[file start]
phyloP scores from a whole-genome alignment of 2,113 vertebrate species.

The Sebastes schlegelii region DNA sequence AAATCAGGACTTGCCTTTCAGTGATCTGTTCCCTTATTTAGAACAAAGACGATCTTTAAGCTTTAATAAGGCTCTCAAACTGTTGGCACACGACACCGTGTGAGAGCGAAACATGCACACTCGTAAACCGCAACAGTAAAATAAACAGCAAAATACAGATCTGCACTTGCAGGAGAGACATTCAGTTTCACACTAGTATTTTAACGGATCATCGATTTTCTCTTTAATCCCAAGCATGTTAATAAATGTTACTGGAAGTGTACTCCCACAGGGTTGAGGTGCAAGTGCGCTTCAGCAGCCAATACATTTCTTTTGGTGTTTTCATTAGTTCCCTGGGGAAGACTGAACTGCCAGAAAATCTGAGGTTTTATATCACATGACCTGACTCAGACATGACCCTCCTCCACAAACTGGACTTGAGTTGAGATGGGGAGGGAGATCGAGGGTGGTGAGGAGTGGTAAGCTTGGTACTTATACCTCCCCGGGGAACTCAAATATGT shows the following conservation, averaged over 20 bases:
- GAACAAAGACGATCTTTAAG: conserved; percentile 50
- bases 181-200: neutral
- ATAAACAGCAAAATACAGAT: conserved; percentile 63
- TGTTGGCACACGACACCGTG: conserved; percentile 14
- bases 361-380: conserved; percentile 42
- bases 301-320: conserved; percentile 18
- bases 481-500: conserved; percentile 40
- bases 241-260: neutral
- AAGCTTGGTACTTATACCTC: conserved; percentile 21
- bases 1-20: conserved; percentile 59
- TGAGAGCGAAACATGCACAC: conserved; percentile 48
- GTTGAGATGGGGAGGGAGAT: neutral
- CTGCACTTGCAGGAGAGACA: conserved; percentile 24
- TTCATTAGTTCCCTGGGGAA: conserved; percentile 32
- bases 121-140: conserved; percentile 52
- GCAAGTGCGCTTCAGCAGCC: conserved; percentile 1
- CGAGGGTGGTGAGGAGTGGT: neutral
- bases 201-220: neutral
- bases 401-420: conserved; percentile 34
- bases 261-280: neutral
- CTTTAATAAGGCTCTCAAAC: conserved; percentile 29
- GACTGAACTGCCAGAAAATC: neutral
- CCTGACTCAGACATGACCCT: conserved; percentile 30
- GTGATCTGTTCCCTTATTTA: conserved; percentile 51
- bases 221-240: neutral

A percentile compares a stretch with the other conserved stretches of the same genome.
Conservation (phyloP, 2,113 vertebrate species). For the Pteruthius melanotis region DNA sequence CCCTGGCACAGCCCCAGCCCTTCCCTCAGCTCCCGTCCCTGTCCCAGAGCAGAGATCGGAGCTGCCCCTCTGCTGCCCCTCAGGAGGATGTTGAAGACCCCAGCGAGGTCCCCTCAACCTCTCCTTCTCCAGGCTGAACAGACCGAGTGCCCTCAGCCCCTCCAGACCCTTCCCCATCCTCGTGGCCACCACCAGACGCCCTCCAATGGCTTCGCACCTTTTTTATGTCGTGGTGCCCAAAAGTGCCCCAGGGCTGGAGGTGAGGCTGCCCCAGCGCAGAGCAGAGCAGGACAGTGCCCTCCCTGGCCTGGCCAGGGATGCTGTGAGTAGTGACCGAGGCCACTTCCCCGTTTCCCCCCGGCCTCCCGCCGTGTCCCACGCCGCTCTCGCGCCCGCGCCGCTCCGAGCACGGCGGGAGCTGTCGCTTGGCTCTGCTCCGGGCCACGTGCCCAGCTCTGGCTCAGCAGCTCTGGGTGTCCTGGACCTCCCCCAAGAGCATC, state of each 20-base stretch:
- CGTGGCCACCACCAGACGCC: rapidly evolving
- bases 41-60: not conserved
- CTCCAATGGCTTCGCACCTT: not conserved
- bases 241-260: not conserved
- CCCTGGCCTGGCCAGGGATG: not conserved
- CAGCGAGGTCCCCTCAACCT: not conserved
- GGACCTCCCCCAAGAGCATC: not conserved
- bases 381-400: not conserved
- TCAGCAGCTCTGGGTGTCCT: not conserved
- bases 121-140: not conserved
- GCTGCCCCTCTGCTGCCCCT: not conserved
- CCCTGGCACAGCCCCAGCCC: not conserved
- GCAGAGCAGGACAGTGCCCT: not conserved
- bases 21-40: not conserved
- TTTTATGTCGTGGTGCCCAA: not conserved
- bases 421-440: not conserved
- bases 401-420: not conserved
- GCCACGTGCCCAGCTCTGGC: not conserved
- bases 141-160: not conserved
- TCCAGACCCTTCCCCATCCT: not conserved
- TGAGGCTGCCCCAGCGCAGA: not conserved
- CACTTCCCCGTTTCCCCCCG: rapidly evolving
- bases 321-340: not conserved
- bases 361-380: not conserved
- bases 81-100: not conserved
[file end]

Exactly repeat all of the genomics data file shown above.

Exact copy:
phyloP scores from a whole-genome alignment of 2,113 vertebrate species.

The Sebastes schlegelii region DNA sequence AAATCAGGACTTGCCTTTCAGTGATCTGTTCCCTTATTTAGAACAAAGACGATCTTTAAGCTTTAATAAGGCTCTCAAACTGTTGGCACACGACACCGTGTGAGAGCGAAACATGCACACTCGTAAACCGCAACAGTAAAATAAACAGCAAAATACAGATCTGCACTTGCAGGAGAGACATTCAGTTTCACACTAGTATTTTAACGGATCATCGATTTTCTCTTTAATCCCAAGCATGTTAATAAATGTTACTGGAAGTGTACTCCCACAGGGTTGAGGTGCAAGTGCGCTTCAGCAGCCAATACATTTCTTTTGGTGTTTTCATTAGTTCCCTGGGGAAGACTGAACTGCCAGAAAATCTGAGGTTTTATATCACATGACCTGACTCAGACATGACCCTCCTCCACAAACTGGACTTGAGTTGAGATGGGGAGGGAGATCGAGGGTGGTGAGGAGTGGTAAGCTTGGTACTTATACCTCCCCGGGGAACTCAAATATGT shows the following conservation, averaged over 20 bases:
- GAACAAAGACGATCTTTAAG: conserved; percentile 50
- bases 181-200: neutral
- ATAAACAGCAAAATACAGAT: conserved; percentile 63
- TGTTGGCACACGACACCGTG: conserved; percentile 14
- bases 361-380: conserved; percentile 42
- bases 301-320: conserved; percentile 18
- bases 481-500: conserved; percentile 40
- bases 241-260: neutral
- AAGCTTGGTACTTATACCTC: conserved; percentile 21
- bases 1-20: conserved; percentile 59
- TGAGAGCGAAACATGCACAC: conserved; percentile 48
- GTTGAGATGGGGAGGGAGAT: neutral
- CTGCACTTGCAGGAGAGACA: conserved; percentile 24
- TTCATTAGTTCCCTGGGGAA: conserved; percentile 32
- bases 121-140: conserved; percentile 52
- GCAAGTGCGCTTCAGCAGCC: conserved; percentile 1
- CGAGGGTGGTGAGGAGTGGT: neutral
- bases 201-220: neutral
- bases 401-420: conserved; percentile 34
- bases 261-280: neutral
- CTTTAATAAGGCTCTCAAAC: conserved; percentile 29
- GACTGAACTGCCAGAAAATC: neutral
- CCTGACTCAGACATGACCCT: conserved; percentile 30
- GTGATCTGTTCCCTTATTTA: conserved; percentile 51
- bases 221-240: neutral

A percentile compares a stretch with the other conserved stretches of the same genome.
Conservation (phyloP, 2,113 vertebrate species). For the Pteruthius melanotis region DNA sequence CCCTGGCACAGCCCCAGCCCTTCCCTCAGCTCCCGTCCCTGTCCCAGAGCAGAGATCGGAGCTGCCCCTCTGCTGCCCCTCAGGAGGATGTTGAAGACCCCAGCGAGGTCCCCTCAACCTCTCCTTCTCCAGGCTGAACAGACCGAGTGCCCTCAGCCCCTCCAGACCCTTCCCCATCCTCGTGGCCACCACCAGACGCCCTCCAATGGCTTCGCACCTTTTTTATGTCGTGGTGCCCAAAAGTGCCCCAGGGCTGGAGGTGAGGCTGCCCCAGCGCAGAGCAGAGCAGGACAGTGCCCTCCCTGGCCTGGCCAGGGATGCTGTGAGTAGTGACCGAGGCCACTTCCCCGTTTCCCCCCGGCCTCCCGCCGTGTCCCACGCCGCTCTCGCGCCCGCGCCGCTCCGAGCACGGCGGGAGCTGTCGCTTGGCTCTGCTCCGGGCCACGTGCCCAGCTCTGGCTCAGCAGCTCTGGGTGTCCTGGACCTCCCCCAAGAGCATC, state of each 20-base stretch:
- CGTGGCCACCACCAGACGCC: rapidly evolving
- bases 41-60: not conserved
- CTCCAATGGCTTCGCACCTT: not conserved
- bases 241-260: not conserved
- CCCTGGCCTGGCCAGGGATG: not conserved
- CAGCGAGGTCCCCTCAACCT: not conserved
- GGACCTCCCCCAAGAGCATC: not conserved
- bases 381-400: not conserved
- TCAGCAGCTCTGGGTGTCCT: not conserved
- bases 121-140: not conserved
- GCTGCCCCTCTGCTGCCCCT: not conserved
- CCCTGGCACAGCCCCAGCCC: not conserved
- GCAGAGCAGGACAGTGCCCT: not conserved
- bases 21-40: not conserved
- TTTTATGTCGTGGTGCCCAA: not conserved
- bases 421-440: not conserved
- bases 401-420: not conserved
- GCCACGTGCCCAGCTCTGGC: not conserved
- bases 141-160: not conserved
- TCCAGACCCTTCCCCATCCT: not conserved
- TGAGGCTGCCCCAGCGCAGA: not conserved
- CACTTCCCCGTTTCCCCCCG: rapidly evolving
- bases 321-340: not conserved
- bases 361-380: not conserved
- bases 81-100: not conserved